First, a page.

Ivanka Trump is also co-chair of the National Council for the American Worker, an advisory body her father created in 2018. (Her own company’s products were made in India, China and other foreign countries.)
The council’s Pledge to the America’s Workers asks companies to expand programs that “educate, train, and reskill” workers. Around 430 companies have signed the pledge, but the council provides no financial support for such programs. Critics view it as meaningless except for show.
Yas Antcliff's sign dubs Ivanka Trump "Amerikkka's Marie Antoinette."
Duluth Pack did not respond by deadline to the Reader’s request for comment.
CEO Tom Sega has declined to comment to other media about Trump’s environmental policies, though he told WDIO-TV, “This is not a political issue … To be chosen was an honor.”
Sega is a graduate of East High School and the University of Minnesota Duluth. After working for more than two decades in paper manufacturing sales, he became a partner in Duluth Pack in 2007.
“At that time, the company was struggling financially,” he told the online environmental magazine Once. “Then, we were at 21 employees between our factory and flagship retail store. Today, we are at 110-plus employees.”
He also owns Spring Creek Manufacturing in Mountain Iron, which produces truck racks and outdoor accessories.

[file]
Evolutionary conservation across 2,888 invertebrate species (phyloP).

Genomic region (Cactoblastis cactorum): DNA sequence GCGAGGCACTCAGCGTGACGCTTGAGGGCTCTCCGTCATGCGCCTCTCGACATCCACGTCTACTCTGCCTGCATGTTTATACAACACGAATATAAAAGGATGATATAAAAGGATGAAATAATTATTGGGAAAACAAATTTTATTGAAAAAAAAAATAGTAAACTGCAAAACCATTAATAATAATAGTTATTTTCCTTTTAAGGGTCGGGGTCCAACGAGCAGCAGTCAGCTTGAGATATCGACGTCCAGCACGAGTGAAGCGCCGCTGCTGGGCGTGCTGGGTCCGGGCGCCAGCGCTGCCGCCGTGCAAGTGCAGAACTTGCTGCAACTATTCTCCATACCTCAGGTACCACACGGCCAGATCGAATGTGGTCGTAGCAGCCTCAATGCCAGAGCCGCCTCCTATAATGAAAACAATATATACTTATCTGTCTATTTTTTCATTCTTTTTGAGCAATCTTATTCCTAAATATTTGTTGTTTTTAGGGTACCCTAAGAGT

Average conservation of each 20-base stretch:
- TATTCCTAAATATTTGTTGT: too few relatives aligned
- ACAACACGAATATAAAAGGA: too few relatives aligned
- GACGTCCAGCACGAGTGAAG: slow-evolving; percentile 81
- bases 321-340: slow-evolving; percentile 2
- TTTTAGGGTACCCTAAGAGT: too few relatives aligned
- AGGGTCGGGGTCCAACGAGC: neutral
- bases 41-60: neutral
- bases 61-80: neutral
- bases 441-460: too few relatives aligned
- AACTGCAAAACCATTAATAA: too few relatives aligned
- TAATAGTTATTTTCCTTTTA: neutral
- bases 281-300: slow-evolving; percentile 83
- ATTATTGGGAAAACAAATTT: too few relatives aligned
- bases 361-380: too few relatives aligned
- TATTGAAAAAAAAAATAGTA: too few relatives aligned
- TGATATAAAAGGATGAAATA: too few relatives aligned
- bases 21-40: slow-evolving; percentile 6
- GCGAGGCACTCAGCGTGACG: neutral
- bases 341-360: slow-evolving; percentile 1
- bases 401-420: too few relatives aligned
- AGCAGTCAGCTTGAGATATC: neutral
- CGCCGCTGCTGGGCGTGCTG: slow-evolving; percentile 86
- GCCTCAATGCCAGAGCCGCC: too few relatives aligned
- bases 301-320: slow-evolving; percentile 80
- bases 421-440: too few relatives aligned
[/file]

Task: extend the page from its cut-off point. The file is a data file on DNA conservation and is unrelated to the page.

Claire Kirch, one of the protesters, reported on her Facebook page, “Ivanka and her entourage snuck into Duluth Pack through the alley. So a bunch of us went to the alley to wait for her to emerge. The drivers came out and drove the SUV’s to the entrance – so we RAN to the entrance of the store and when Ivanka and her entourage emerged, they SCURRIED to the SUVs as we SCREAMED AND JEERED! She did not stop for a second to even acknowledge us.”
Duluth Pack received immediate backlash from one of its business partners, Heart Berry, a native-owned company from the Fond du Lac Reservation. In an online statement the same day as Ivanka’s visit, company owner Sarah Agaton Howes said, “It is with a heavy heart that we decided to end our collaboration today with Duluth Pack. As the only Native company that collaborates with Duluth Pack, we have to live and work in line with our values, and our community’s values.”
Local resident Timothy Soden-Groves has suggested a unique method of protest. In a video he takes his Duluth Pack briefcase and uses a knife to cut the stitching on the back of the leather company seal, removing it without damaging the pack. He then mails the seal to the company with a letter stating he “will not return as a customer until you have taken active, ongoing, effective and public measures to protect the Boundary Waters Canoe Area, the St. Louis River Watershed and the Waters of Lake Superior.”
Ivanka Trump and Tom Sega appear to be in the same boat, or, to make this a Boundary Waters metaphor, the same canoe.
Perhaps they are genuinely trying to temper the excesses of the Trump Administration and accentuate whatever positive side it has, but their effect seems negligible.
Meanwhile they have drawn the wrath of those they ostensibly side with, the environmentalists who see them as sell-outs. By trying to appeal to both sides, they satisfy neither.